Monday, April 09, 2007

Refract, Reflect, Project

Were I to be the type to indicate my top ten favorite shows at the end of a blogging season I can declare with certainty that number one has come and gone. Refract, Reflect, Project: Light Works from the Collection at the Hirshhorn Museum ended its exhibition on April 8.

While there were several pieces that might otherwise be declared lemons, concepts that fell apart both aesthetically and conceptually, there were three pieces that compensated for anything else that faltered.

Olafur Eliasson Round Rainbow; Robert Irwin, Untitled; and James Turrell, Milk Run.

The first time I encountered Eliasson's work was at the 2003 Venice Biennale where an incarnation of Room for One Color was being exhibited. Simply described, it is a room of such intense yellow lighting that optically cancels out all color within the space. Passers by glimpse into a yellow space where the occupants are blanched of color, reduced to a grey-scale. Occupants within the space capable of looking out of their yellow shroud notice the world still passes them by, filled with color. It is more than an effect on the rods and cones of the eye, it is also visible in 35mm and digital photography.

Round Rainbow is much less shocking, but is certainly meditative. Rotating slowly from the ceiling above, an acrylic disc arcs intense white light like a prism onto the surrounding walls. It is from both the deprivation of light as much as it is from the rotating rainbow of colors that is soothing. The piece, while easy to figure out, none-the-less is admirable for its capactiy to splinter the spectrum.

Robert Irwin's Untitled has this quiet intensity that at first is so casual that people pass it by with the assumption to not give it a second thought. But, the work is capable of doing something to the eye, even in periffery. It's ability to dissolve, both the piece and the wall behind it, is the captivating force that inspires a second glance. If the eye focuses on it too long, at the proper distance, the only other thing it inspires is vertigo. What is lost, thanks to the grey band that stretches across the middle, is comprehending where the piece ends and the shadows begin. Or, if there is even a piece there at all.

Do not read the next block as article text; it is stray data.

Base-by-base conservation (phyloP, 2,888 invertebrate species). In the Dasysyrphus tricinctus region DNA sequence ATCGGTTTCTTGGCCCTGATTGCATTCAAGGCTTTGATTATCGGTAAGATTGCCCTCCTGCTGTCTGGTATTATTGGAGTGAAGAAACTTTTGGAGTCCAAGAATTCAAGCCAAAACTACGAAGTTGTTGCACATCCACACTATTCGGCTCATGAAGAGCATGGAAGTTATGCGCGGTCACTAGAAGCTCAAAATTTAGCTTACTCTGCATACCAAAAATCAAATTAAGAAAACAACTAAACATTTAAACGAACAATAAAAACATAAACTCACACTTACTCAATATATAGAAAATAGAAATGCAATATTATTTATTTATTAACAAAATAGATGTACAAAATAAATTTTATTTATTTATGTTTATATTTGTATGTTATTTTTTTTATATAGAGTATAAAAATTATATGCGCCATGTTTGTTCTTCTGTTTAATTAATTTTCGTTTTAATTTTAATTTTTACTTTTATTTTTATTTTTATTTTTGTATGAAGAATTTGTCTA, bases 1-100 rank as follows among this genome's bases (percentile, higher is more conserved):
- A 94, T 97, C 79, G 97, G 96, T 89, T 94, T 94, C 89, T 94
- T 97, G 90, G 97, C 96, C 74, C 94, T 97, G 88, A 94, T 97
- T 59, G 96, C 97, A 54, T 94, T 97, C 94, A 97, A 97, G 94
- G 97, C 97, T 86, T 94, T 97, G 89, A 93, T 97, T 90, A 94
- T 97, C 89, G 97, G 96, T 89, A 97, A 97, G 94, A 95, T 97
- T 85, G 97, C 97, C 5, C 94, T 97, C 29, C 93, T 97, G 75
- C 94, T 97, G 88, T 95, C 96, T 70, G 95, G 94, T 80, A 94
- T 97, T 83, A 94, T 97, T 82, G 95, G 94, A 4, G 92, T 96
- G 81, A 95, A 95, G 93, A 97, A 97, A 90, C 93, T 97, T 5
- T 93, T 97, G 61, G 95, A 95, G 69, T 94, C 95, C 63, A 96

Turrell and Irwin both participated in light deprivation experiments early in their artistic careers, and the effects have been most vivid in Turrell's installations. Intended for just a few people at a time, he has been quoted as saying that his pieces should "become a record of how you see, so that you see yourself seeing." As critic Robert Hughes has emphasized in the text and video American Visions, "Turrell's work doesn't happen in front of your eyes, it happens behind them." While he has several dozn pieces with the title Milk Run, the particular piece that was deinstalled at the Hirshhorn was the essence of light deprivation, with a single beam of yellow, red and blue light emitted from a crevice in the wall. Opposed to the multiple images you may find on Google Images with the same title, The Hirshhorn's Milk Run's lack of light transformed the materiality of the room, expanding the walls infinitely beyond their natural boundary. This caused the visitor to constantly clutch for the wall, often grasping nothing. Those visiting on weekends to the space would tread with caution, careful not to bump into another person as they tip-toed through the space. Those who visited during the weekdays would tread with caution, convinced the floor no longer existed.

Though the three examples above could be reduced to smoke and mirrors, what part of art isn't? The Renaissance Window we so conveniently recognize as painting today was bound to astound the first viewers of its convention in the Renaissance. We know the figures of the frescoes in Italy are painted, but what is difficult to determine still is where the real architecture ends and the painted architecture begins. The great difference is that the Renaissance Fresco is an image, and its careful execution is the dependent factor of its success or failure. While the three works of art mentioned above still deal with issues of perception, they do not deal with an image.

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